You’ve heard all about how the opioid epidemic has been affecting families, communities, and the whole country in general. Now, it’s reaching new and pregnant women in the state of Colorado. Opioid overdoses have caused more maternal deaths than car accidents, homicides, or illness. The increase in maternal deaths is linked to the increase in prescription drug abuse. The abuse is causing overdose and addiction. Mothers and their doctors that are conscious of the opioid problems will use different alternatives. The new pill free method is a flexible catheter that administers a local anesthetic. This means that the mother in labor doesn’t have to rely fully on opioids for pain. This reduces the need for opioids. The new medical technology is a pump that drips a numbing medication to the incision site during a c-section. This alleviates the need for painkillers like opioids. The problem doesn’t just lie with opioids during labor, it’s the aftermath. The prescribing of strong painkillers the mother can take home. Some women are taking a stand against the opioid epidemic and looking for different options for pain. Perhaps the rest of the medical industry should begin to follow suit.
Mothers Sent Home with Percocet
Usually, new mothers will be sent home with about 30 Percocet give or take. Some will go back to the doctor for more, saying they’re still experiencing pain. This is where the process of abuse and addiction to opioids begins for many. This is the reason behind opioids becoming the leading cause of death for new mothers in Colorado.
What are Opioids?
Opioids are a pain reliever that is morphine-like. Opioid drugs include fentanyl, heroin, and the prescription painkillers doctors are giving out. They are good for short term pain relief that is moderate to severe. They are used during surgeries and after surgery to manage the acute pain. These medications are also important for those with cancer pain. This is the right way to utilize this highly addictive drug. The problem is, they’ve been prescribed for other types of pain. Around 50% of the opioid market is for chronic pain such as back pain, osteoarthritis, or neuropathic pain. About 1 in 4 patients who are given long-term opioid therapy in primary care will experience an opioid use disorder. In 2014, almost two million Americans were dependent or abusing prescription opioid pain relievers. On a worldwide scale, opioid prescription pain killers that should help treat a patient are causing them to die. The recreational use of prescription painkillers are greater than heroin. Their high is similar and they have the same health risks, which includes addiction and overdose. Statistics tell us that women are more likely to experience chronic pain, use prescription painkillers for longer and higher doses than men. Post surgery, 40% of women become persistent opioid abusers than men. With opioid prescriptions, women make up 65% of the users. Furthermore, opioid prescription use is higher by a lot when it comes to Medicaid patient compared to individuals that are privately insured. A study found that people using Medicaid had a minimum of one indicator that revealed their abuse of prescription opioids. Women make up almost 70% of adults using Medicaid. Between the years of 2003 to 2012, the use of heroin in women doubled. Women still use heroin less than men but the fact is, there are far more women using today. Opioids can be risky for a variety of reasons. They cause low oxygen in your blood which can cause you to stop breathing. This is especially a risk when you abuse opioid prescription painkillers with other antidepressants like Xanax or drink alcohol. Almost 80% of people who died from overdose relating to opioids had another substance in their system. Opioid use and abuse can also morph into a full-blown addiction. First, you’ll experience tolerance, then physical dependency, eventually leading to an opioid use disorder. You may experience tolerance to pain which can cause you to need more of the drug to stop feeling the pain. Taking higher doses can cause you to need more over time and also puts you at risk of overdose. It doesn’t take long for physical dependency to occur, just a few weeks and you could be hooked. Physical dependency will cause withdrawal symptoms when you try to stop using them or your prescription runs out. They include:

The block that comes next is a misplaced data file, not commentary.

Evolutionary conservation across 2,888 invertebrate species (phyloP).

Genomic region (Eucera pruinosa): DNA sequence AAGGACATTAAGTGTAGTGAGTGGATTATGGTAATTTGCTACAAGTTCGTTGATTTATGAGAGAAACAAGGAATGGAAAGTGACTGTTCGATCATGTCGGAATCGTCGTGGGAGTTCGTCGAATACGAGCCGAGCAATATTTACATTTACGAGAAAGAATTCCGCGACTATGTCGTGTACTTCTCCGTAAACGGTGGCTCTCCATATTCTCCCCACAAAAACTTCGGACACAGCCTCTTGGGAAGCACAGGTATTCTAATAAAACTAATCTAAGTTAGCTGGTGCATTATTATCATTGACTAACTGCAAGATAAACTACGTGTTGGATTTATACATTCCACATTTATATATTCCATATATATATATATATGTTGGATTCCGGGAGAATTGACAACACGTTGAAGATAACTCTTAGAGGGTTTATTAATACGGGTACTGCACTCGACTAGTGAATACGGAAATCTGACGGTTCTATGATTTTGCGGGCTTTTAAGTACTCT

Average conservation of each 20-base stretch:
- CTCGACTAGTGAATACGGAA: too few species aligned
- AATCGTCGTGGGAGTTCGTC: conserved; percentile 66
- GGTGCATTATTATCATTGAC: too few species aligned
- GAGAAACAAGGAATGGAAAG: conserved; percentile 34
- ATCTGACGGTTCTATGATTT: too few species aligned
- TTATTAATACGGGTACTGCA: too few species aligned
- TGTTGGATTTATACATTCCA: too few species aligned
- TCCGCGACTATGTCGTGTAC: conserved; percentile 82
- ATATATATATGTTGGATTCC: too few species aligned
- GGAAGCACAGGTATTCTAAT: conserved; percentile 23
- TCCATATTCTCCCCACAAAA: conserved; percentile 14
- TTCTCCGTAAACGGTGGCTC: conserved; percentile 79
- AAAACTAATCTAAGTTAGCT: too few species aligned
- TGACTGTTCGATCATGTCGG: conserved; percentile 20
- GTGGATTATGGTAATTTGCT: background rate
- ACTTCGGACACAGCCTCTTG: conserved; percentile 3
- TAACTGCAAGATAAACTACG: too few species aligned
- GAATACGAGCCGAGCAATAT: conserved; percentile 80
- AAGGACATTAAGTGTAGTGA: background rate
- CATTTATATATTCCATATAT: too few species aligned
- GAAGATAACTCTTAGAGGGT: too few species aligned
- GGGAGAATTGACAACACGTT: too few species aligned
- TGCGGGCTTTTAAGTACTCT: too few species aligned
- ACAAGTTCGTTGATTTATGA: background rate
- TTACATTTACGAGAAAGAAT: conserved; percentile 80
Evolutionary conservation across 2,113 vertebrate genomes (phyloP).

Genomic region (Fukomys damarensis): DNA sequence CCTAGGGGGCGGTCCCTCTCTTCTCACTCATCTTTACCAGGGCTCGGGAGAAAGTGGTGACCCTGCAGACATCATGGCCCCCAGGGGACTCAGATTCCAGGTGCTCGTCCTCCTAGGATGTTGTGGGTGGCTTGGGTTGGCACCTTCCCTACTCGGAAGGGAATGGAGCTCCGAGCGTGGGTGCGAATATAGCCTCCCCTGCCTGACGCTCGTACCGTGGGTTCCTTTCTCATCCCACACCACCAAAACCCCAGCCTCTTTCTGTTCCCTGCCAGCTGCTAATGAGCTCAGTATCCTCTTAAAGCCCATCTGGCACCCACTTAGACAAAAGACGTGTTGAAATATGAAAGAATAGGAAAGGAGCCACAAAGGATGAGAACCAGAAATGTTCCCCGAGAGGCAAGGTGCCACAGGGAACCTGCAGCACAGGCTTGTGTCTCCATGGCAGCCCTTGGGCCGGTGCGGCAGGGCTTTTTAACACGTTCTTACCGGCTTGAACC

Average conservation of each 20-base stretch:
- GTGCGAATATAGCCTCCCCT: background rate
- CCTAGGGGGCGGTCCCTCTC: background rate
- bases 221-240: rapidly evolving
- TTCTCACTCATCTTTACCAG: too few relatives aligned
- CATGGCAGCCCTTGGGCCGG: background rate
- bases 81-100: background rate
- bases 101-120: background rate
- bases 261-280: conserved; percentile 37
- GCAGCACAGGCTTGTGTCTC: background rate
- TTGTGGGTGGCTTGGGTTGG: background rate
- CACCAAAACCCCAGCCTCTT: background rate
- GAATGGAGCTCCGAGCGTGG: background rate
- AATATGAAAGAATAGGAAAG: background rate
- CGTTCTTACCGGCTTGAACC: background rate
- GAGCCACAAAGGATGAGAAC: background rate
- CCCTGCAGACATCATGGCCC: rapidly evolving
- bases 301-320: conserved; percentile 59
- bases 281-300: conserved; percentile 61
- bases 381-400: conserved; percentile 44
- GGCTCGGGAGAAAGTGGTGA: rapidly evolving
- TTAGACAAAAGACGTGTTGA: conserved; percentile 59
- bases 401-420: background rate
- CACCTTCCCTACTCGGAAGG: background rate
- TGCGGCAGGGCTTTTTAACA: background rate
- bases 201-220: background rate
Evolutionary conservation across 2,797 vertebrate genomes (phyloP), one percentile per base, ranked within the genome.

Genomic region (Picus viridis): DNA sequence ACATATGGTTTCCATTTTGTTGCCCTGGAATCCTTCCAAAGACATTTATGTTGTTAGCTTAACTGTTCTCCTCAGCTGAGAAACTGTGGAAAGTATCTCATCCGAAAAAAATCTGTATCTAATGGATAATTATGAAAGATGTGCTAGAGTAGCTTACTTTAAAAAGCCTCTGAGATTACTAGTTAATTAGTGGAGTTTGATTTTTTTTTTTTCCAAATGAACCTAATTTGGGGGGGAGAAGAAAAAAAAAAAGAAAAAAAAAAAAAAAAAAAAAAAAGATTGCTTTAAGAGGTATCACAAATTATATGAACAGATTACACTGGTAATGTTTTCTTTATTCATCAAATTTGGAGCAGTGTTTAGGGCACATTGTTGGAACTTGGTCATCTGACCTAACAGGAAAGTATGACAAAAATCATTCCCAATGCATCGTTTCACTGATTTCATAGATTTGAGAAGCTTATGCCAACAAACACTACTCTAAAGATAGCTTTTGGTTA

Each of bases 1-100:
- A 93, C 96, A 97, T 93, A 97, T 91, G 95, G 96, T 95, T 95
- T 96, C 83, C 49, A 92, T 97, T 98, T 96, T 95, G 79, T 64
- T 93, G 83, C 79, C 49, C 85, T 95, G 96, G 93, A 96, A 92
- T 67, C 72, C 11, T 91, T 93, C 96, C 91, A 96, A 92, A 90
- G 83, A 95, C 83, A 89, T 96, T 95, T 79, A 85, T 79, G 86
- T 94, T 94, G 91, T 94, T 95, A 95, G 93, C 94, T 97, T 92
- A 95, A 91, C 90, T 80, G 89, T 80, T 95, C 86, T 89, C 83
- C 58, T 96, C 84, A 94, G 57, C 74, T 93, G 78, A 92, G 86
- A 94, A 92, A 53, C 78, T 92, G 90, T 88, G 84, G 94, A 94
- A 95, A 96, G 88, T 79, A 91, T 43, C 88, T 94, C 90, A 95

- Pain in the bones and muscles.
- Inability to sleep.
- Nausea and vomiting.
- Cold flashes.
- Involuntary muscle movement, especially in the legs.
How the Opioid Epidemic Began